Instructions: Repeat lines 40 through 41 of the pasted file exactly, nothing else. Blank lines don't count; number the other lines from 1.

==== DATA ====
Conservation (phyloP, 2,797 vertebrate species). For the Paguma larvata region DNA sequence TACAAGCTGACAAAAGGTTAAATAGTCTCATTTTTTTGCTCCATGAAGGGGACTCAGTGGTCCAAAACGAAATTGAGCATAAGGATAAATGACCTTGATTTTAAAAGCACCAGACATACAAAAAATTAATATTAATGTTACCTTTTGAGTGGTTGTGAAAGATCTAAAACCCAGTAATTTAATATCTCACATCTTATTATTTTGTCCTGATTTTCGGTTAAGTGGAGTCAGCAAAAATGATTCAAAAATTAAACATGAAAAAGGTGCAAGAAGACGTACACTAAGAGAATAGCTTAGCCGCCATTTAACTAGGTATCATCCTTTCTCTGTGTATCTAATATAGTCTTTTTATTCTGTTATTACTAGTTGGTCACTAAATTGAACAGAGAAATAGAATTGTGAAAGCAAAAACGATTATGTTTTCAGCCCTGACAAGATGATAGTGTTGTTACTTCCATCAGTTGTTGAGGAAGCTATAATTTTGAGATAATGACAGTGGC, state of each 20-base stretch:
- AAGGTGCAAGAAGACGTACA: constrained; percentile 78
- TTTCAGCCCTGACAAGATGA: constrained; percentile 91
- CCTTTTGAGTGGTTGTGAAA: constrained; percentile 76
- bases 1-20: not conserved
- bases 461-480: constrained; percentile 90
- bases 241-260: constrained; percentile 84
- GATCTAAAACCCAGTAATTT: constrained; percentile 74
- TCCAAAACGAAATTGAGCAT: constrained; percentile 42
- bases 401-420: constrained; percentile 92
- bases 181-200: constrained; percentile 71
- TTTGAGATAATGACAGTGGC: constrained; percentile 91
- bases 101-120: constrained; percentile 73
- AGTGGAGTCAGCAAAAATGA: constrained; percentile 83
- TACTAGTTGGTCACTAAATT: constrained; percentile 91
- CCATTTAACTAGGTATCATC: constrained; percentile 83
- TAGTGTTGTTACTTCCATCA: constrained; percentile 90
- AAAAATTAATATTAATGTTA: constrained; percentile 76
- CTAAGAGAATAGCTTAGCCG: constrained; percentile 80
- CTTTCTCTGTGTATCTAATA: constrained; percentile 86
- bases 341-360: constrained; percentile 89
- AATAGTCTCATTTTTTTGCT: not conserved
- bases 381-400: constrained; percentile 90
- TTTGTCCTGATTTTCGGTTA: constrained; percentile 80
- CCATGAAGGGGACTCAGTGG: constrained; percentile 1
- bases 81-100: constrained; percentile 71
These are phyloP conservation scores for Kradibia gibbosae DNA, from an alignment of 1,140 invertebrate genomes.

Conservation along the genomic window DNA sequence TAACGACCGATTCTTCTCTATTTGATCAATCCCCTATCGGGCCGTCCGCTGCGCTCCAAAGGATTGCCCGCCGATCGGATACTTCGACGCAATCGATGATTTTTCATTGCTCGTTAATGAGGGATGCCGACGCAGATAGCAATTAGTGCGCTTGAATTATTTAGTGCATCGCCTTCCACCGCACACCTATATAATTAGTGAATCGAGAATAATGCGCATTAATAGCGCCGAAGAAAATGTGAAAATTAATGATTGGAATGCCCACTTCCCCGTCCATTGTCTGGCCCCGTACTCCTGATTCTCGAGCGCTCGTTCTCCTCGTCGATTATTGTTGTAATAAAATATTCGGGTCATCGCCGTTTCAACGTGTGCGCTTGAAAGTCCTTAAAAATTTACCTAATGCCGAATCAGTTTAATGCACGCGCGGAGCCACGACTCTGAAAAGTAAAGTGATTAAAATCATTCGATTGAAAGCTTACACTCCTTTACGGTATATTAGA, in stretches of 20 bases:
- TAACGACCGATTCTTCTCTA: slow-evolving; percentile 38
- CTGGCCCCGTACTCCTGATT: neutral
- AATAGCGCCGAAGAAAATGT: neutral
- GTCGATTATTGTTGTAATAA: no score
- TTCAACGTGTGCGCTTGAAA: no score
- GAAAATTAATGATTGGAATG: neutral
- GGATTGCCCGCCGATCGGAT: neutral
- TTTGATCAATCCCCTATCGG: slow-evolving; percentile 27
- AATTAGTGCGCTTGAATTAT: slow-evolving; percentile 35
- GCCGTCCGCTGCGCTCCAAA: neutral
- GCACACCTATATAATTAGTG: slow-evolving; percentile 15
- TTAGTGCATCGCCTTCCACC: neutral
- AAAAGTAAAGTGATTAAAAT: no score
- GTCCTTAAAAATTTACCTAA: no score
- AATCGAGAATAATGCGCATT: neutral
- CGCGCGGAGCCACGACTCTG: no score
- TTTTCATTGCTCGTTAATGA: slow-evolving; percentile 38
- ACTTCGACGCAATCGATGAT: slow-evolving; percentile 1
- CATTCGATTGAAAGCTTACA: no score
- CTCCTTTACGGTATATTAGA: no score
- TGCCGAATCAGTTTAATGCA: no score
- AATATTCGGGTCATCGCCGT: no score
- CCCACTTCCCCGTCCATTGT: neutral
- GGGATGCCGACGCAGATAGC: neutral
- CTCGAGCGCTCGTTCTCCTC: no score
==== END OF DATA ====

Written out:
- TTAGTGCATCGCCTTCCACC: neutral
- AAAAGTAAAGTGATTAAAAT: no score